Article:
Susan Sontag (; January 16, 1933 – December 28, 2004) was an American writer, filmmaker, philosopher, teacher, and political activist. She mostly wrote essays, but also published novels; she published her first major work, the essay "Notes on 'Camp'," in 1964. Her best-known works include On Photography, Against Interpretation, Styles of Radical Will, The Way We Live Now, Illness as Metaphor, Regarding the Pain of Others, The Volcano Lover, and In America.
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Compassion is an unstable emotion. It needs to be translated into action, or it withers. The question is what to do with the feelings that have been aroused. . . . If one feels that there is nothing "we" can do — but who is that "we"? — and nothing "they" can do either — and who are "they"? — then one starts to get bored, cynical, apathetic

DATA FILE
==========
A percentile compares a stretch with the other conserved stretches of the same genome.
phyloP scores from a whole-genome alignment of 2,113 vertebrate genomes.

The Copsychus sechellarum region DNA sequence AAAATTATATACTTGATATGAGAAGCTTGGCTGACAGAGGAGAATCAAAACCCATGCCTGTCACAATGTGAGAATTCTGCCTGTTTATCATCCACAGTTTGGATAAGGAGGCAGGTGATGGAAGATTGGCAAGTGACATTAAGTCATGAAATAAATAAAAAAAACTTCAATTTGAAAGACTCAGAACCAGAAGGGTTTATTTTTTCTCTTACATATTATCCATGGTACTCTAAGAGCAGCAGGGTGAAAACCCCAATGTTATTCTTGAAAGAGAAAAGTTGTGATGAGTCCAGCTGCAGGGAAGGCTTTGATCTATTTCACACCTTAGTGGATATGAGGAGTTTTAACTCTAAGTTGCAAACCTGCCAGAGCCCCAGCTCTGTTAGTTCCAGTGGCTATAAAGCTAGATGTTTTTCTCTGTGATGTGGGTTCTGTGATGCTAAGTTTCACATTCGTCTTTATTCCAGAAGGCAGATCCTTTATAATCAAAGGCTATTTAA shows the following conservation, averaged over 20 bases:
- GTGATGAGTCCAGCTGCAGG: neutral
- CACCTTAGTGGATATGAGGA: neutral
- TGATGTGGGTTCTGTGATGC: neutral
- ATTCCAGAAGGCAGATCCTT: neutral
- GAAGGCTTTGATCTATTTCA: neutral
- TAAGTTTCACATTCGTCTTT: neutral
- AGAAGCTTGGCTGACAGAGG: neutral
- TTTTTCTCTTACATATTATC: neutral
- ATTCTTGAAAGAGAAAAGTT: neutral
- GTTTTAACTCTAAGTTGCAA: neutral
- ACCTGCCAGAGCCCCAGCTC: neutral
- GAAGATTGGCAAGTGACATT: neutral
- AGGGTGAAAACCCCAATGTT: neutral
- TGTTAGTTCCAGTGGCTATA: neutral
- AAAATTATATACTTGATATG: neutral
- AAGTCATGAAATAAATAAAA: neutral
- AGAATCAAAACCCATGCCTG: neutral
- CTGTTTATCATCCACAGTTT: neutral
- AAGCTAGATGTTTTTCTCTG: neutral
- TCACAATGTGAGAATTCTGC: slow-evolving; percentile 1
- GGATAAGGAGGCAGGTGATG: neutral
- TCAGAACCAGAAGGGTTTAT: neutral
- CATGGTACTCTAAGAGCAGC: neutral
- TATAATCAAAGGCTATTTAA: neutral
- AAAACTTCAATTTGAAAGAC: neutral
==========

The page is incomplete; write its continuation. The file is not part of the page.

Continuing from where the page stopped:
Tamed as it may be, sexuality remains one of the demonic forces in human consciousness — pushing us at intervals close to taboo and dangerous desires, which range from the impulse to commit sudden arbitrary violence upon another person to the voluptuous yearning for the extinction of one's consciousness, for death itself. Even on the level of simple physical sensation and mood, making love surely resembles having an epileptic fit at least as much as, if not more than, it does eating a meal or conversing with someone.